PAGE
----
By Monica Alonzo
By Stephen Lemons
By Jason P. Woodbury
By Dulce Paloma Baltazar Pedraza
By Ray Stern
By Pete Kotz
By Monica Alonzo
By New Times
Dear Readers: Since it's the end of the year and the Mexican is on his 18th tamale (made by the mujeres in his family, of course), behold some letters from angry readers (and one fan), along with my answers. Enjoy your champurrado, gracias for a great 2013, and may your 2014 involve more cousins smuggled into los Estados Unidos than ever before!
I read and enjoy your column on a regular basis. I, more often than than not, respect your perspective on issues as they are presented to you. However, your response to CARROS two weeks ago was disingenuous. You referenced [Federal Highway Administration] statistics as justification for what I believe is passive-aggressive behavior. I divide my time between Denver and Puerto Vallarta. What CARROS was describing is spot-on. I'm a driver and a pedestrian in both cities. The difference is that in Mexico, all the pedestrians cross the intersection with purpose and intent to reach the other side.
In Denver, "most" of the pedestrians cross the intersections with the intent to reach the other side — with the exception of the younger Mexicans. They seem to make this into an "I dare you" or "F U" experience. "Hmmm . . . You want to turn? Well, maybe I/we will eventually get out of the way sooner or later after I'm done being 'way cool.' So, with all due respect, while your FHA statistics are disturbing, I can't help thinking that this may, in fact, be a chicken or the egg issue. (Passive-aggressive.)
If you want, we can do this in Spanish.
Los cholos no son mexicanos.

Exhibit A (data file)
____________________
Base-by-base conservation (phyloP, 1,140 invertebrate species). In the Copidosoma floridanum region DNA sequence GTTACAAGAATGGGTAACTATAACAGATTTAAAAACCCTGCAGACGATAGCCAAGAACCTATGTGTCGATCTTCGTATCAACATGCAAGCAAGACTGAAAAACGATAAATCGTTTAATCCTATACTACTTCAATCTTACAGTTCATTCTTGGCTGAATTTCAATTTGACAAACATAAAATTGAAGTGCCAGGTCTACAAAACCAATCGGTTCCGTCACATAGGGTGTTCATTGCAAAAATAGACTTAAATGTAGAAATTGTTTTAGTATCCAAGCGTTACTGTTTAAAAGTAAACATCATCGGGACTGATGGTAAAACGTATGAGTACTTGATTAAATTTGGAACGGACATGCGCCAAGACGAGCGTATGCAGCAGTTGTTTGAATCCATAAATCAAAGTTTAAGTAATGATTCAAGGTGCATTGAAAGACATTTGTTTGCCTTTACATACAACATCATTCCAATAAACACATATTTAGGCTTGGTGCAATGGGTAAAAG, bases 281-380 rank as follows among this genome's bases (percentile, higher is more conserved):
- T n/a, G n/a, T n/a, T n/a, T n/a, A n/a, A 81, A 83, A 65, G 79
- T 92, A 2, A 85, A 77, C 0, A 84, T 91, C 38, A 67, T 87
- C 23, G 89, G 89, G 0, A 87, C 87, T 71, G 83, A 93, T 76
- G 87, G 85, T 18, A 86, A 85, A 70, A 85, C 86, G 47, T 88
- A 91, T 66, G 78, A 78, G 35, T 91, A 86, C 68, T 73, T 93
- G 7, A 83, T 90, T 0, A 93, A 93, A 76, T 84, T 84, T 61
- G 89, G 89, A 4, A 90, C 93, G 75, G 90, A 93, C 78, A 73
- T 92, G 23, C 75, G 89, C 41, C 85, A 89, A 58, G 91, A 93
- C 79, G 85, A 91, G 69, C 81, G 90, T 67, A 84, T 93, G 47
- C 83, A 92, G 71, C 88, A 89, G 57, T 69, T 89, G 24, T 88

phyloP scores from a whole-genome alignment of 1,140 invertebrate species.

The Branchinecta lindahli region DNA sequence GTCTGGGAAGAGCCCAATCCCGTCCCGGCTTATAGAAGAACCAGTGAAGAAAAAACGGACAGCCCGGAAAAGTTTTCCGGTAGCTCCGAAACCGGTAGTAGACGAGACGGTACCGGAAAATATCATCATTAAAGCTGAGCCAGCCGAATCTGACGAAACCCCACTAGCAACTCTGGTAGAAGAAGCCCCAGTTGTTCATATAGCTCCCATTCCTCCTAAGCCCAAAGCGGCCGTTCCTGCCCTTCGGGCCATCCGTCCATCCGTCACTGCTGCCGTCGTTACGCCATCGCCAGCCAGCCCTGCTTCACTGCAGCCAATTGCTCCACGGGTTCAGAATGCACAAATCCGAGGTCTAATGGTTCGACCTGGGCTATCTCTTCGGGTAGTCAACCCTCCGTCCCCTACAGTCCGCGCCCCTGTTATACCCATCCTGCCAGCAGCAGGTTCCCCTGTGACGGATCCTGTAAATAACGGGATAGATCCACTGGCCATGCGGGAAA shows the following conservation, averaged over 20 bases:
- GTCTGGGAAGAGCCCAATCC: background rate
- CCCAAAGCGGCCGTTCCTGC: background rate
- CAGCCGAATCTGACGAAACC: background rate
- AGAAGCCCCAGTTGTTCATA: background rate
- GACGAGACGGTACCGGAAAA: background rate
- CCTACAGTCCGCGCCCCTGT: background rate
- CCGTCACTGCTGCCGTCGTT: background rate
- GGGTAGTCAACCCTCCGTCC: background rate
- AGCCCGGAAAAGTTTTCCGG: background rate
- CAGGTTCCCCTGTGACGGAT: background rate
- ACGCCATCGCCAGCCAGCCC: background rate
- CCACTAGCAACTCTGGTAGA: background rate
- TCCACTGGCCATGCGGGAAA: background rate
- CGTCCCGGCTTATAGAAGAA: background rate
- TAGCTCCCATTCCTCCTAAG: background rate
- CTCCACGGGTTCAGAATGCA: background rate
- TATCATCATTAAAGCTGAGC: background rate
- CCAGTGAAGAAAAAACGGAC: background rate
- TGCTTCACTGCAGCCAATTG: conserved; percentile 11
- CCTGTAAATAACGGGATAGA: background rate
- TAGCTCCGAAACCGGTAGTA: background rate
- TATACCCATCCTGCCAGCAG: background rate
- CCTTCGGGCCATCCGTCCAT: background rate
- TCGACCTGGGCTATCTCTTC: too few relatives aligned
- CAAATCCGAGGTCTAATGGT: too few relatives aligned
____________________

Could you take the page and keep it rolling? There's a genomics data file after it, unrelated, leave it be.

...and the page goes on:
Regarding your reply to the guy "not wearing bean-colored glasses": It is all about which families put an emphasis on education, not getting pregnant, and achievement. Lots of Asian immigrant families do, and their kids succeed and move up the economic ladder quickly. Lots of Hispanic families do not, so they more often see generational poverty. There are, of course, exceptions on both sides. But focusing on the exceptions does nothing to solve the problem. I don't suspect you'll like hearing that. And that is why politicians don't say it, and that is why nothing changes.
And, again, class almost always determines which families push their children to better their station. Can you explain generational poverty among gabachos in the South? Of course you can't, so why beholdest thou the mote that is in Mexicans' eyes, but considerest not the beam that is in thine gabachos' own eye?
I've been reading you column for the last year and a half, and sometimes, I can't help laughing at the things you say. As a fellow Mexican, I've been thinking a lot about the racism that's thrown my way every day. I live in Kansas, and it's full of racist people, but I just wanted to hear your thoughts over this subject, and maybe you can throw a laugh in there. Hope to see this in the paper!
Your statement that the beans assimilate as the previous immigrants in the past? You got to have your head up your ass so far that you don't know which way daylight is located. The beaners aren't educated, they can't speak English, they remain on the bottom of the graduation rate in the country. No surprise: Look at the shithole country where they came from — same stats.
I have a hard time taking seriously a man who goes on and on about education — but wrote, on the subject line for his e-mail, "assimulate."